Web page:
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The Extremely Petty Details of the Neighbor Feud That Broke Rand Paul’s Ribs

The story behind the assault on the senator is so much stranger, and more mundane, than anyone thought.

by Eve Peyser
Jun 12 2018, 7:10pm

Photo of Rand Paul by Chip Somodevilla/Getty

In November, Kentucky Senator Rand Paul was hospitalized with multiple broken ribs after a his neighbor tackled him. It was an odd bit of political news made odder because the nature of the dispute between the two men wasn't clear. That changed a few days ago, when the Bowling Green Daily News got their hands on a ten-page memorandum filed by the defense, which included additional information about Paul's feud with his neighbor of 17 years, Rene Boucher. The drama, as it turns out, is even weirder than it seems.

In September, the Republican senator created a ten-foot-wide, five-foot-tall pile of branches by the line separating his property from Boucher's. This angered Boucher so much that weeks later, with the pile still there, Boucher removed the debris from Paul's yard and put them in the dumpster. “Even though this debris was not on Dr. Boucher’s property, he viewed it as unsightly—as it was placed directly in his line of sight from his patio and the back door of his house,” Boucher's lawyer asserted in the memorandum.

Days after Boucher cleared the debris, Paul reconstructed the pile. Boucher cleared it again, and Paul once again rebuilt it. Here's where the drama heats up. From the Daily News:

On Nov. 2, a day before the tackle, Boucher used gasoline to burn a pile of yard debris that had been constructed just off the property line with Paul.

A fireball created from the burn caused Boucher to sustain second-degree burns on both of his arms as well as the left side of his neck and face, for which Boucher began seeking medical treatment Nov. 7.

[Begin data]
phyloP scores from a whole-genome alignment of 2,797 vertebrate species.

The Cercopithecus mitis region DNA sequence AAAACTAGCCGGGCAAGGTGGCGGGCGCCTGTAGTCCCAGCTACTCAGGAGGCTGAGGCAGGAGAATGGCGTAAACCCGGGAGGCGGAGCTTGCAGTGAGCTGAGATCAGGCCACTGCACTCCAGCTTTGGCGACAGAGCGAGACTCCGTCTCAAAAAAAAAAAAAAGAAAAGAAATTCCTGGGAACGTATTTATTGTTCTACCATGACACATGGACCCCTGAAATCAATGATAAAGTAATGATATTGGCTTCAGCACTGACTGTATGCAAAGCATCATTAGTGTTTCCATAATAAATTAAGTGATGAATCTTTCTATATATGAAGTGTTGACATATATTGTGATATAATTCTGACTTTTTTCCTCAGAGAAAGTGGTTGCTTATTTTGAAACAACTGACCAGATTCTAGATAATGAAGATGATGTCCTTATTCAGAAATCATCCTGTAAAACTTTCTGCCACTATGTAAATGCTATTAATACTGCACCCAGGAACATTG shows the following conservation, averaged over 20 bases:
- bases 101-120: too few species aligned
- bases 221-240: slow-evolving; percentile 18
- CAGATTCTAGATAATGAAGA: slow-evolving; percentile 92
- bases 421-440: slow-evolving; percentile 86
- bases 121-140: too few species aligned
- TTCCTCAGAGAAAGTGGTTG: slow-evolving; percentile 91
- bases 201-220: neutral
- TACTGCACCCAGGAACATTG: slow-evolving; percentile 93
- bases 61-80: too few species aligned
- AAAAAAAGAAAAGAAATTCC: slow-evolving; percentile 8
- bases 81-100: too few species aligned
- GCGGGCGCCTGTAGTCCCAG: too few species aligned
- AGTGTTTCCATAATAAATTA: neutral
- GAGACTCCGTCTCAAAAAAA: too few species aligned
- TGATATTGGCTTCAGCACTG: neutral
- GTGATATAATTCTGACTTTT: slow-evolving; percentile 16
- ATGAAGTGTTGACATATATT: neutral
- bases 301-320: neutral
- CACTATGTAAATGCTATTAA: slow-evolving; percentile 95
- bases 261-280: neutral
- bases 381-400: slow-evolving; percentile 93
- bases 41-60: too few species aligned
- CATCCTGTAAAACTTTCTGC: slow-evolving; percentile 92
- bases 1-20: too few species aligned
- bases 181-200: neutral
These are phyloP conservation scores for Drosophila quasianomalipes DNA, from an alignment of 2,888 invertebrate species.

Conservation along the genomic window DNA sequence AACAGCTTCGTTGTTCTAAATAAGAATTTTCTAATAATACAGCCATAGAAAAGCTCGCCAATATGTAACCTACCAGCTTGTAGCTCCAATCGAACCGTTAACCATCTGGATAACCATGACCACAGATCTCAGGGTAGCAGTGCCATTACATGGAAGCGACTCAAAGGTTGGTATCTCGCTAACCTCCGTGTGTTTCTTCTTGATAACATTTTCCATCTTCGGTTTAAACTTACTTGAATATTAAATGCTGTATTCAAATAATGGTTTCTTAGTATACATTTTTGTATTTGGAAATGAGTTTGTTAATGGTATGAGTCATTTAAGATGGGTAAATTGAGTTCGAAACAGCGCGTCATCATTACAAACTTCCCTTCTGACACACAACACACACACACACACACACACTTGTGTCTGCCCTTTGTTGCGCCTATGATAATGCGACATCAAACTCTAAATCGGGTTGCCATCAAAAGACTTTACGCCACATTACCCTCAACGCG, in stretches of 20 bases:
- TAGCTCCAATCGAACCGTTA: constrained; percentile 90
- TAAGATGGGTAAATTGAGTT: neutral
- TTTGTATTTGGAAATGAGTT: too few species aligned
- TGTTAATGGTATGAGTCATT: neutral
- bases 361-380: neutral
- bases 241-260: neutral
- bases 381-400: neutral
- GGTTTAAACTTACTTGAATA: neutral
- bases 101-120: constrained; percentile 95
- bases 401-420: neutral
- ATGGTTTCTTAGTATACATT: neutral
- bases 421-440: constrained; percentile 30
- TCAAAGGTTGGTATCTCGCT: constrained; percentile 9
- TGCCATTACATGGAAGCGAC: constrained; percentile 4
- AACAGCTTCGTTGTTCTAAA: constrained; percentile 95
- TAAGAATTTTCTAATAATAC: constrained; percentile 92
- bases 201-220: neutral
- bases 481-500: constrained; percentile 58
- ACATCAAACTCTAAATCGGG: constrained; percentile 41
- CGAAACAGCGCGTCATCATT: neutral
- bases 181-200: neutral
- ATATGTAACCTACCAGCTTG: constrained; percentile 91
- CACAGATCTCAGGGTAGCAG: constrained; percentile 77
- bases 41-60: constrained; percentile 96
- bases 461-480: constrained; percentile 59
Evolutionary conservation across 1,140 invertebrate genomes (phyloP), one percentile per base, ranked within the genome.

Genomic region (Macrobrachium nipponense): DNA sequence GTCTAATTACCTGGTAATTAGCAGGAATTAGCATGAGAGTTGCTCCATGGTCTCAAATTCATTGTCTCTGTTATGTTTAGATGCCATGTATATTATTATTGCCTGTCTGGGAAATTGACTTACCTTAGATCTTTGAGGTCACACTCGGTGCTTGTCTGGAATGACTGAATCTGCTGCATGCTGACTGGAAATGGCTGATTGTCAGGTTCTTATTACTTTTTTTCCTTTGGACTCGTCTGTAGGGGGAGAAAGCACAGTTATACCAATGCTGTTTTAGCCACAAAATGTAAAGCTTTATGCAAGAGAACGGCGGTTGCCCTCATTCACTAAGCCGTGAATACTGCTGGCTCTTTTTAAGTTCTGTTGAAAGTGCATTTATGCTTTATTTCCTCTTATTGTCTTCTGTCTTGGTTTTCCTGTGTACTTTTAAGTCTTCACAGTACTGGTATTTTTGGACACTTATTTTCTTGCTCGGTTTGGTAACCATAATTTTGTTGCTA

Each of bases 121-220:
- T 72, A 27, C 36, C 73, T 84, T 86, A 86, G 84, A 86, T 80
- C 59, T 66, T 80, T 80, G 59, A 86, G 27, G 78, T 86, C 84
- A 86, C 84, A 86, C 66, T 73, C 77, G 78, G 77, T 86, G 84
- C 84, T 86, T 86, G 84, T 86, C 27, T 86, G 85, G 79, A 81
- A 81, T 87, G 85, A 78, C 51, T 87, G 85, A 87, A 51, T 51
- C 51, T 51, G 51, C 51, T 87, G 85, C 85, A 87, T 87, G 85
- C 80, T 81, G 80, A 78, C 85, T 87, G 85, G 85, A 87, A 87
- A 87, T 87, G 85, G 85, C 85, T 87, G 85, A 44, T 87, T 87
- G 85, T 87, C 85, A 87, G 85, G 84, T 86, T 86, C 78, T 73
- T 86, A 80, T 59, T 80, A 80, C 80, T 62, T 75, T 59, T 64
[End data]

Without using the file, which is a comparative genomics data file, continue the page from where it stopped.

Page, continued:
On Nov. 3, Paul used his lawnmower to blow leaves from his property onto Boucher’s yard, according to Baker.

Blowing leaves into Boucher's yard was the last straw for him, according to the defense, and he tackled Paul as the senator was in the midst of carrying branches to once again reconstruct his makeshift wall.

In March, Boucher pled guilty to one count of assaulting a member of Congress. Bradley Shepard, the special prosecutor on the case, recommended a 21-month prison sentence, but Boucher's lawyer is asking for leniency "based upon the rather unique nature of the offense." In Paul's May 21 victim impact statement, he wrote that he “can only assume that [Boucher’s] deep-seated anger towards me co-mingles with his hatred of my political policies.” Boucher denies this.

Sergio Gor, Paul's deputy chief of staff, disputes Boucher's characterization of his conflict with Paul. “Before Senator Paul was violently attacked from behind," Gor told me in an emailed statement, "he had no conversations or discussions with the attacker. There was no 'longstanding dispute.'"

Gor added, "Any description of this attack that implies a 'yard dispute' justifies such violence and misses the point."

The conflict between Paul and Boucher teaches us a couple of things—first of all, the senator is even pettier than we ever imagined, and second, no matter how shitty your neighbor is, arson and assault will not solve your problem.

This story has been updated to include a statement from Paul's spokesperson.

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